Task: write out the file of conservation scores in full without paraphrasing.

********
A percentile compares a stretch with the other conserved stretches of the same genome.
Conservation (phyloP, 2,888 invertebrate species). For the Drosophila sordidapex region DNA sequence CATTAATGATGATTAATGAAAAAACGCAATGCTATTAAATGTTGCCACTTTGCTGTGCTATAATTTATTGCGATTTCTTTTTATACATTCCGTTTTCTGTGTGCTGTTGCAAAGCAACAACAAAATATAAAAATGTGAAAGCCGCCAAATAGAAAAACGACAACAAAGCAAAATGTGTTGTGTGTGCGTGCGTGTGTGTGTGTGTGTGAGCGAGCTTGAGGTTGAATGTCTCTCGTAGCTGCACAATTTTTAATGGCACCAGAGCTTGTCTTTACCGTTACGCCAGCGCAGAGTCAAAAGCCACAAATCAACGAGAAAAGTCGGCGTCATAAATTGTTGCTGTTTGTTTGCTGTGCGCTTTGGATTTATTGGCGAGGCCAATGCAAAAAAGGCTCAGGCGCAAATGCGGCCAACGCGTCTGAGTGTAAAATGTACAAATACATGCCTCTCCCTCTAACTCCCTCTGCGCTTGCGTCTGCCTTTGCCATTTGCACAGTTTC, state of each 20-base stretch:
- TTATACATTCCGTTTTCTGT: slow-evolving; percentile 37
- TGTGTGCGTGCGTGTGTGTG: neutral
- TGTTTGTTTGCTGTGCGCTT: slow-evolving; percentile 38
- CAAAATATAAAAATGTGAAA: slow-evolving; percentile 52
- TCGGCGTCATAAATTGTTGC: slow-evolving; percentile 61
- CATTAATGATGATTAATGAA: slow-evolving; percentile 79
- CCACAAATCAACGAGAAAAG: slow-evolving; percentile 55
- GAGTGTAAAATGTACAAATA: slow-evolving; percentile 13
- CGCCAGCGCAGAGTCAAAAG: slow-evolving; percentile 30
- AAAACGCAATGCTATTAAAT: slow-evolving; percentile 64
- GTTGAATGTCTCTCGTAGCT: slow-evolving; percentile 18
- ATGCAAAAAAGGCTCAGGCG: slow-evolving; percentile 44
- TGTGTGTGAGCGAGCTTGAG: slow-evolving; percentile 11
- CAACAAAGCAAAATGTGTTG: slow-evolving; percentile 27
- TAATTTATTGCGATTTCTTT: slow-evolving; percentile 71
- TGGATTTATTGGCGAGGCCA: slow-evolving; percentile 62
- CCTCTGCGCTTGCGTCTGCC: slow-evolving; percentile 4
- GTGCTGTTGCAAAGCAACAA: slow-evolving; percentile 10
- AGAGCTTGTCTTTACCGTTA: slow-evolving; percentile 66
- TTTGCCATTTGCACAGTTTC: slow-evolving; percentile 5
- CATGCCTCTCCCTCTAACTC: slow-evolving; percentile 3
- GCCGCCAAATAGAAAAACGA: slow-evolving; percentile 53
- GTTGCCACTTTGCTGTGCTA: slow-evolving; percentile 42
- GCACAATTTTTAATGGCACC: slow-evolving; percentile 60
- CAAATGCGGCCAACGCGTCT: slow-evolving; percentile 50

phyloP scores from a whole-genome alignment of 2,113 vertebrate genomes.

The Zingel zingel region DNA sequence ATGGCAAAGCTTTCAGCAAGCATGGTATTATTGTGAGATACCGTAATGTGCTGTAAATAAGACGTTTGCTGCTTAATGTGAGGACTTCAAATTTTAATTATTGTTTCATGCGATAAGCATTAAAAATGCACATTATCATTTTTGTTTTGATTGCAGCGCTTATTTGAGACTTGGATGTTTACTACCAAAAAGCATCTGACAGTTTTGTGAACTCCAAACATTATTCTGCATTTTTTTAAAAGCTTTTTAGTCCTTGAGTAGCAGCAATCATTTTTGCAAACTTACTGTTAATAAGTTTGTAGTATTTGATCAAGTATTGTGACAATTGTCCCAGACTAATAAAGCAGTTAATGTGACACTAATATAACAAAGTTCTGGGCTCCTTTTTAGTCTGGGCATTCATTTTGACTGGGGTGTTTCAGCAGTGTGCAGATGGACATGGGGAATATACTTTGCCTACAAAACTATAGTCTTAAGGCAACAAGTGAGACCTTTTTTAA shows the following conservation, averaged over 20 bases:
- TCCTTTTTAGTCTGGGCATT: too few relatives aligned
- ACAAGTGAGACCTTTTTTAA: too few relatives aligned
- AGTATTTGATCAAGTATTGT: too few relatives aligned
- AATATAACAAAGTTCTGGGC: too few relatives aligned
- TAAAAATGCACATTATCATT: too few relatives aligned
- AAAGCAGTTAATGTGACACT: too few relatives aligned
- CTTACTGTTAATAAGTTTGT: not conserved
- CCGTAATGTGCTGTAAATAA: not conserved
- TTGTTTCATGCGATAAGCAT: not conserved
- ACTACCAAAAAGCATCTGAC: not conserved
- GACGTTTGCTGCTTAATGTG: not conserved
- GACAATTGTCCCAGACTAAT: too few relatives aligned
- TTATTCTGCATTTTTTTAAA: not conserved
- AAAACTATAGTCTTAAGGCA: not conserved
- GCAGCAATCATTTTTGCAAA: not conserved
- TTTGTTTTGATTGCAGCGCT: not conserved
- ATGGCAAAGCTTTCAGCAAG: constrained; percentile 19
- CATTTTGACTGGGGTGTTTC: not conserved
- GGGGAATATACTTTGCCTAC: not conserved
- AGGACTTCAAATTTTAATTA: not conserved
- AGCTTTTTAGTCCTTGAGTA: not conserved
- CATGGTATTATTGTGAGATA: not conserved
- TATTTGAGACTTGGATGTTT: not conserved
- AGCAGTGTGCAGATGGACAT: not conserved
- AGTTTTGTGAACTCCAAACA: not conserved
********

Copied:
A percentile compares a stretch with the other conserved stretches of the same genome.
Conservation (phyloP, 2,888 invertebrate species). For the Drosophila sordidapex region DNA sequence CATTAATGATGATTAATGAAAAAACGCAATGCTATTAAATGTTGCCACTTTGCTGTGCTATAATTTATTGCGATTTCTTTTTATACATTCCGTTTTCTGTGTGCTGTTGCAAAGCAACAACAAAATATAAAAATGTGAAAGCCGCCAAATAGAAAAACGACAACAAAGCAAAATGTGTTGTGTGTGCGTGCGTGTGTGTGTGTGTGTGAGCGAGCTTGAGGTTGAATGTCTCTCGTAGCTGCACAATTTTTAATGGCACCAGAGCTTGTCTTTACCGTTACGCCAGCGCAGAGTCAAAAGCCACAAATCAACGAGAAAAGTCGGCGTCATAAATTGTTGCTGTTTGTTTGCTGTGCGCTTTGGATTTATTGGCGAGGCCAATGCAAAAAAGGCTCAGGCGCAAATGCGGCCAACGCGTCTGAGTGTAAAATGTACAAATACATGCCTCTCCCTCTAACTCCCTCTGCGCTTGCGTCTGCCTTTGCCATTTGCACAGTTTC, state of each 20-base stretch:
- TTATACATTCCGTTTTCTGT: slow-evolving; percentile 37
- TGTGTGCGTGCGTGTGTGTG: neutral
- TGTTTGTTTGCTGTGCGCTT: slow-evolving; percentile 38
- CAAAATATAAAAATGTGAAA: slow-evolving; percentile 52
- TCGGCGTCATAAATTGTTGC: slow-evolving; percentile 61
- CATTAATGATGATTAATGAA: slow-evolving; percentile 79
- CCACAAATCAACGAGAAAAG: slow-evolving; percentile 55
- GAGTGTAAAATGTACAAATA: slow-evolving; percentile 13
- CGCCAGCGCAGAGTCAAAAG: slow-evolving; percentile 30
- AAAACGCAATGCTATTAAAT: slow-evolving; percentile 64
- GTTGAATGTCTCTCGTAGCT: slow-evolving; percentile 18
- ATGCAAAAAAGGCTCAGGCG: slow-evolving; percentile 44
- TGTGTGTGAGCGAGCTTGAG: slow-evolving; percentile 11
- CAACAAAGCAAAATGTGTTG: slow-evolving; percentile 27
- TAATTTATTGCGATTTCTTT: slow-evolving; percentile 71
- TGGATTTATTGGCGAGGCCA: slow-evolving; percentile 62
- CCTCTGCGCTTGCGTCTGCC: slow-evolving; percentile 4
- GTGCTGTTGCAAAGCAACAA: slow-evolving; percentile 10
- AGAGCTTGTCTTTACCGTTA: slow-evolving; percentile 66
- TTTGCCATTTGCACAGTTTC: slow-evolving; percentile 5
- CATGCCTCTCCCTCTAACTC: slow-evolving; percentile 3
- GCCGCCAAATAGAAAAACGA: slow-evolving; percentile 53
- GTTGCCACTTTGCTGTGCTA: slow-evolving; percentile 42
- GCACAATTTTTAATGGCACC: slow-evolving; percentile 60
- CAAATGCGGCCAACGCGTCT: slow-evolving; percentile 50

phyloP scores from a whole-genome alignment of 2,113 vertebrate genomes.

The Zingel zingel region DNA sequence ATGGCAAAGCTTTCAGCAAGCATGGTATTATTGTGAGATACCGTAATGTGCTGTAAATAAGACGTTTGCTGCTTAATGTGAGGACTTCAAATTTTAATTATTGTTTCATGCGATAAGCATTAAAAATGCACATTATCATTTTTGTTTTGATTGCAGCGCTTATTTGAGACTTGGATGTTTACTACCAAAAAGCATCTGACAGTTTTGTGAACTCCAAACATTATTCTGCATTTTTTTAAAAGCTTTTTAGTCCTTGAGTAGCAGCAATCATTTTTGCAAACTTACTGTTAATAAGTTTGTAGTATTTGATCAAGTATTGTGACAATTGTCCCAGACTAATAAAGCAGTTAATGTGACACTAATATAACAAAGTTCTGGGCTCCTTTTTAGTCTGGGCATTCATTTTGACTGGGGTGTTTCAGCAGTGTGCAGATGGACATGGGGAATATACTTTGCCTACAAAACTATAGTCTTAAGGCAACAAGTGAGACCTTTTTTAA shows the following conservation, averaged over 20 bases:
- TCCTTTTTAGTCTGGGCATT: too few relatives aligned
- ACAAGTGAGACCTTTTTTAA: too few relatives aligned
- AGTATTTGATCAAGTATTGT: too few relatives aligned
- AATATAACAAAGTTCTGGGC: too few relatives aligned
- TAAAAATGCACATTATCATT: too few relatives aligned
- AAAGCAGTTAATGTGACACT: too few relatives aligned
- CTTACTGTTAATAAGTTTGT: not conserved
- CCGTAATGTGCTGTAAATAA: not conserved
- TTGTTTCATGCGATAAGCAT: not conserved
- ACTACCAAAAAGCATCTGAC: not conserved
- GACGTTTGCTGCTTAATGTG: not conserved
- GACAATTGTCCCAGACTAAT: too few relatives aligned
- TTATTCTGCATTTTTTTAAA: not conserved
- AAAACTATAGTCTTAAGGCA: not conserved
- GCAGCAATCATTTTTGCAAA: not conserved
- TTTGTTTTGATTGCAGCGCT: not conserved
- ATGGCAAAGCTTTCAGCAAG: constrained; percentile 19
- CATTTTGACTGGGGTGTTTC: not conserved
- GGGGAATATACTTTGCCTAC: not conserved
- AGGACTTCAAATTTTAATTA: not conserved
- AGCTTTTTAGTCCTTGAGTA: not conserved
- CATGGTATTATTGTGAGATA: not conserved
- TATTTGAGACTTGGATGTTT: not conserved
- AGCAGTGTGCAGATGGACAT: not conserved
- AGTTTTGTGAACTCCAAACA: not conserved